Airframe Master Tech Darwin Godeman grew up a mere three miles from the airport. He dreamed of piloting one of the planes he routinely watched take off and land. Realizing his dream was an expensive one, Darwin pursued certification for aircraft maintenance instead.
“I remember what it was like to have those dreams, so I do whatever I can to foster those dreams in young people today, and not just to become a pilot,” says Darwin. “Because skilled mechanics, technicians, and inspectors are retiring, we need to entice young people into the industry.”
Engineering Team Lead Tracy Bohaboj agrees that we need to encourage young people to consider aviation careers.
“I grew up in a small town in Nebraska, and there weren’t a lot of engineers or women in the aviation field to serve as role models,” says Tracy. “Although my dad could build anything, he hadn’t gone to college. It was from him, though, that I first heard the word engineer.”
Tracy took a personality profile and was intrigued to find that she matched as an engineer. Between the profile and what she’d learned from her dad, she applied to Iowa State and earned a Bachelor’s degree in Aerospace Engineering.
“I welcome the opportunity to bring along other women and men,” says Tracy. “I feel it’s important to encourage young people to focus on their strengths and take advantage of their opportunities in case they don’t see themselves in that role.”
Several years ago, Michael Hill, manager of Engineering, heard about OBAP (the Organization of Black Aerospace Professionals), and their chapter at WMU (Western Michigan University) in Kalamazoo, Michigan.
When 28 WMU students who are members of OBAP visited the Duncan Aviation facility in Battle Creek, Michigan, Michael served as a tour guide. He wanted to make connections with the students, share Duncan Aviation’s culture and values, and show them the variety of careers in business aviation.
“We are fortunate to have a university close by that’s preparing students for careers in aviation. What a great resource! We need to further develop these relationships,” says Michael. “Plus, it gave me an opportunity to talk about careers in business aviation and give them a tour.”
Darwin, Tracy, and Michael feel that participating in industry organizations is a great way to share their passion for aviation.
“I feel it’s important to encourage young people to focus on their strengths and take advantage of their opportunities...”
–Engineering Team Lead Tracy Bohaboj
Darwin is a member of the Nebraska Aviation Maintenance Seminar Committee, and among other things, the organization plans an IA renewal seminar each year. Attendees include FBOs and small shops that don’t have access to the kinds of training or industry information that team members at Duncan Aviation routinely have.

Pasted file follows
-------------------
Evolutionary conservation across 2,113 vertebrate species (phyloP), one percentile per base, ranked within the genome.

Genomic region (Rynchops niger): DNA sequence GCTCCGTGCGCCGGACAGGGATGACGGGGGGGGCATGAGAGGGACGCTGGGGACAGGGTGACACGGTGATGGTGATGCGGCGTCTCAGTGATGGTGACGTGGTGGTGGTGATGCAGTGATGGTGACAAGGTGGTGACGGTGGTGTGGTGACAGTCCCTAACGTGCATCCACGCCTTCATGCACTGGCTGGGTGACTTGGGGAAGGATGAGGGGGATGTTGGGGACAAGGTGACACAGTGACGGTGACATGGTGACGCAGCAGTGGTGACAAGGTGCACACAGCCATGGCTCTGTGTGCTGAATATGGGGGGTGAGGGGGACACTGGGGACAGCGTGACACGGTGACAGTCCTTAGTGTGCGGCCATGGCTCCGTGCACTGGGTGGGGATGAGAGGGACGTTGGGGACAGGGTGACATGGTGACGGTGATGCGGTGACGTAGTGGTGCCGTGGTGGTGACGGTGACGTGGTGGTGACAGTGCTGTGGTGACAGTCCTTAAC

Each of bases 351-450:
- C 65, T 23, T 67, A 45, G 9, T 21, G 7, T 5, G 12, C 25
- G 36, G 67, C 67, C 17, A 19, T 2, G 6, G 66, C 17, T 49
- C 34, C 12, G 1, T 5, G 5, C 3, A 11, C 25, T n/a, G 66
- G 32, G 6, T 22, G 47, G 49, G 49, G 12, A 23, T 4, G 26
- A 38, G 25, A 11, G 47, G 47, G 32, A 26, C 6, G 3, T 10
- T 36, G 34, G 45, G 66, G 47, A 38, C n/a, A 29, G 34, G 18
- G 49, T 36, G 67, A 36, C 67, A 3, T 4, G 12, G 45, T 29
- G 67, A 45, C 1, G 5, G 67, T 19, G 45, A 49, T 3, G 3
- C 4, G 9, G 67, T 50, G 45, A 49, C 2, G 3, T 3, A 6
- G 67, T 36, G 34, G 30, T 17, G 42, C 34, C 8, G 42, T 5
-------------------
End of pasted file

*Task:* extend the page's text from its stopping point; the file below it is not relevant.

“We provide exhibitors, speakers, and other industry representatives who keep attendees current on the latest technology in aviation and where the industry is heading,” says Darwin. “The opportunities for networking are invaluable, and we partner with the Nebraska Aviation Council to provide scholarships to students who are studying for aviation maintenance degrees and certificates.”
Recently, Tracy was asked to participate in the NBAA’s (National Business Aircraft Association’s) inaugural mentoring program.
After applying and getting accepted, Jay Evans, who is the NBAA Director of Professonal Development and a retired US Air Force pilot, started coaching Tracy in her leadership skills to help her with her team here at Duncan Aviation. They set goals and discussed career growth and educational opportunities. After six months, Jay recommended that Tracy apply to become a mentor in the program, and she’s working through the process now.
“It’s great to be able to inspire someone to believe in her or himself,” says Tracy. “Even if there’s no formal mentoring program at their school or company, I encourage young women and men to find someone they respect, and ask for a formal mentoring relationship.”
Michael sees mentoring and participating in industry organizations as a great way to spread the word about Duncan Aviation and recruit talented, bright, young people for careers.
“We as a company and an industry need to diversify. Diversity of age, color, and experience brings a diversity of ideas, which will give us new ways of seeing and resolving challenges. The young African American men and women in OBAP are passionate about their future careers, and they bring a diversity of ideas as well as skin tone.”